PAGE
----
There has been a recent media onslaught of headlines that mostly read something like “Vegans and vegetarians have an increased risk of stroke.” The first to spread this far and wide was the BBC which was covering the findings of a British Medical Journal (BMJ) study that used EPIC-Oxford data from the UK. The fundamental issue here is that many people have taken this single increased stroke finding to be a sign that vegan and vegetarian diets are less healthy. Here are three major reasons that this is not a valid reasoning:
1. The study found lower heart disease risk for vegetarians and vegans
The study found a 22% lower heart disease rate which is very important because heart disease is our global #1 killer and kills over twice as many people as
2. A recent meta-analysis using the same data didn’t find higher stroke
Another very recent 2019 study that didn’t make headlines – probably because it doesn’t make people feel better about eating meat – is a meta-analysis of 7 studies including EPIC-Oxford data and covered four times as many people. It found similar findings for lower heart disease rates in the vegetarian group but failed to find higher stroke rates. In fact, the stroke death rates were 8% lower but the different wasn’t statistically significant. Most importantly, a meta-analysis is more powerful than a single study and because it used some of the same data as the BMJ study it calls their findings into question. Let’s question them.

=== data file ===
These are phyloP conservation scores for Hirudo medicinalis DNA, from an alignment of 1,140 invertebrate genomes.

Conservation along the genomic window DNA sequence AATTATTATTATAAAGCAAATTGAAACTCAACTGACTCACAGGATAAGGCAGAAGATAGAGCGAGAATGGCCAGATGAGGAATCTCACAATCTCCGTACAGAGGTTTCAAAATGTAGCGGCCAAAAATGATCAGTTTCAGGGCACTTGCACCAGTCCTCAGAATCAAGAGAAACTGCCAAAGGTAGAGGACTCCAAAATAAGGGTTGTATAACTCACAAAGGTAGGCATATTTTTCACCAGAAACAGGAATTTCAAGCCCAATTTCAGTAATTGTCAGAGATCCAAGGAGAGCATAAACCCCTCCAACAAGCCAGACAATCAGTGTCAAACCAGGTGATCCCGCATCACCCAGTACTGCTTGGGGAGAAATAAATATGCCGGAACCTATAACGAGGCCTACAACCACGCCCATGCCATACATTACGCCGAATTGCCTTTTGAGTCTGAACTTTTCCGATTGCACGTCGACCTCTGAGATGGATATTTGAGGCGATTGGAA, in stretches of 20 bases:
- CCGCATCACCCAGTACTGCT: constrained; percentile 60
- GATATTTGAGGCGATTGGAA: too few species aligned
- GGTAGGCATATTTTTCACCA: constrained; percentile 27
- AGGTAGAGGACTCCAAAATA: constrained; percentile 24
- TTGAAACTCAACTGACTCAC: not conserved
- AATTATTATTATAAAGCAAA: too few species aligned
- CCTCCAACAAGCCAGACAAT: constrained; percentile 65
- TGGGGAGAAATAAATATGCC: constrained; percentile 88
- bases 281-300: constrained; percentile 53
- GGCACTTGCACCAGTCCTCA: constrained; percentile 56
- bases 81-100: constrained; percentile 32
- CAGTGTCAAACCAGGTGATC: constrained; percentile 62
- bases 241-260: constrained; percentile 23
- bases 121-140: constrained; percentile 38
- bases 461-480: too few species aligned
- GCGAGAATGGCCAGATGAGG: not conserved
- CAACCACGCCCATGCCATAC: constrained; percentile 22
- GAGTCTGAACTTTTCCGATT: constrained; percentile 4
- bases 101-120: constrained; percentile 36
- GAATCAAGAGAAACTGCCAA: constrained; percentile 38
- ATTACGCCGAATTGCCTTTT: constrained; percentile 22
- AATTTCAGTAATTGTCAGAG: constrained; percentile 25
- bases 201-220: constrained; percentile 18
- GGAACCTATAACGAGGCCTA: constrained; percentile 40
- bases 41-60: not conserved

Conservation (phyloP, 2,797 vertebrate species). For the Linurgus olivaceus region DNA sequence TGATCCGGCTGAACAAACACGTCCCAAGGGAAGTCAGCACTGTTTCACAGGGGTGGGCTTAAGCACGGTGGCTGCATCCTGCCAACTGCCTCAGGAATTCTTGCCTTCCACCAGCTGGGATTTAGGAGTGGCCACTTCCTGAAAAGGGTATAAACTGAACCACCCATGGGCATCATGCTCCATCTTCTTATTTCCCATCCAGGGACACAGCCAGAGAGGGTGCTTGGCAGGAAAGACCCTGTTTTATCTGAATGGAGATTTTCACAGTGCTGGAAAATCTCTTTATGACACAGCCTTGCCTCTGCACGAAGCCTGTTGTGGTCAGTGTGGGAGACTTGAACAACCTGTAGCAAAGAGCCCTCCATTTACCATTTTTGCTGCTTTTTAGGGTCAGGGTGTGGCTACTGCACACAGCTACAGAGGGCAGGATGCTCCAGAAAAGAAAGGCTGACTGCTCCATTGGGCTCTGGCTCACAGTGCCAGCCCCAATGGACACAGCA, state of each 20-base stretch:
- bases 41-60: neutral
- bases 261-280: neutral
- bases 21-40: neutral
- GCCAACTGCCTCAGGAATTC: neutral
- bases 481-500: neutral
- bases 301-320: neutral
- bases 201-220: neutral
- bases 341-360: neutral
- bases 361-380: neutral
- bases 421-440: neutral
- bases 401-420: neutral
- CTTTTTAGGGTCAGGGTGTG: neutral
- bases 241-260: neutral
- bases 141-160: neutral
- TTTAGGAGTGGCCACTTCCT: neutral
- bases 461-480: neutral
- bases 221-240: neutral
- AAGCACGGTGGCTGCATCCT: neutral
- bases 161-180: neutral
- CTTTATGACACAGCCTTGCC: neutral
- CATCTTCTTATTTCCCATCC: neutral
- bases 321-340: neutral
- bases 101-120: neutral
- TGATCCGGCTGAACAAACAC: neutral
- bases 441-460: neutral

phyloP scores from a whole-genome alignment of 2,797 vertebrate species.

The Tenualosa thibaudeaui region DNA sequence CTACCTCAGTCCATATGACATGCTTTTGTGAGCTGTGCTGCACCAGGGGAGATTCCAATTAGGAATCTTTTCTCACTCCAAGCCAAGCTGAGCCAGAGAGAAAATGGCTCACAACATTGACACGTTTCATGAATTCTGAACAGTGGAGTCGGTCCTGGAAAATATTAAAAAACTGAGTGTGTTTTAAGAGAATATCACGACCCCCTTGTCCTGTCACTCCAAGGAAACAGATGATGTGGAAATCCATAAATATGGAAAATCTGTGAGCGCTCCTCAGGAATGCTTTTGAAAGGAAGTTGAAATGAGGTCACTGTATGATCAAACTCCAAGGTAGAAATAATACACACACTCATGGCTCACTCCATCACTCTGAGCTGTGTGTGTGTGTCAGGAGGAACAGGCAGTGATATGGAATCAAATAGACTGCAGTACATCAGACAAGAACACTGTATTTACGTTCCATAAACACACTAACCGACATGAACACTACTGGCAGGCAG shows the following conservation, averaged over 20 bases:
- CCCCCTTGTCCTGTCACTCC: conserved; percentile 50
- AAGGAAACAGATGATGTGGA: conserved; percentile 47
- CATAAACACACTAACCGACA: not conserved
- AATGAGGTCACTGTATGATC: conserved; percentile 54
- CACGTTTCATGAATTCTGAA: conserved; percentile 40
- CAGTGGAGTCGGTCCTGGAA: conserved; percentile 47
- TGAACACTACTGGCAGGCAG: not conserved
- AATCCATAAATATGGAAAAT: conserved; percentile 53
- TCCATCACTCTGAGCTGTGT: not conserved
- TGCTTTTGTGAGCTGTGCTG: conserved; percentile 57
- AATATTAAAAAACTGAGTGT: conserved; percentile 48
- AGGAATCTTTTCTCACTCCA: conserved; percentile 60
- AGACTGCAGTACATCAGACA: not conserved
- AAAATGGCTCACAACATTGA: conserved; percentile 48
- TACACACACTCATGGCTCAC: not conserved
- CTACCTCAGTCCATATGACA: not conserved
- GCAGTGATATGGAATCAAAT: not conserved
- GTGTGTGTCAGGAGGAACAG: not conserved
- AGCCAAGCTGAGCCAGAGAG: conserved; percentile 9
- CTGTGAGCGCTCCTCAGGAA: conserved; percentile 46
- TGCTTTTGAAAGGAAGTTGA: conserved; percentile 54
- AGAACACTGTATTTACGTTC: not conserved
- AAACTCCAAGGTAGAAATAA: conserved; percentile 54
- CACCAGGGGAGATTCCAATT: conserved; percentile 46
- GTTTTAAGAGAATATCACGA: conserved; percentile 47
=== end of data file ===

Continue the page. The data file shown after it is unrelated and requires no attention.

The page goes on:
3. Experts say the truth was lost in statistical noise
Dr. Malcolm Finlay, a cardiologist from Queen Mary University of London has made a persuasive case that the researchers over-adjusted for factors such as high blood pressure in meat eaters which threw the results off. He says “Unfortunately, the claim that vegetarians have a higher risk of strokes isn’t really supported by the data, and on my reading, this is putting too much weight on a complex statistical method to try and correct for the fact that the vegetarians were very much healthier than meat eaters.“ In other words, to compare the groups on diet alone they adjust or crank down stroke risk for the higher smoking rate, higher blood pressure, and other unhealthy metrics of the meat eating group. The problem is that stacking too many of these adjustments can make turn it into a guessing game and it appears that they dialed meat eater stroke risk down too far.
It is also important to note that no statistically significant findings were found for vegans alone which is why they were clumped with vegetarians. This means that nothing truly meaningful can be said about vegans specifically from this study. In the end, whether it was a jab by a co-worker or a passive-aggressive Facebook tag, vegetarians and vegans have been the victim of another wave of misguided concerns about their diet.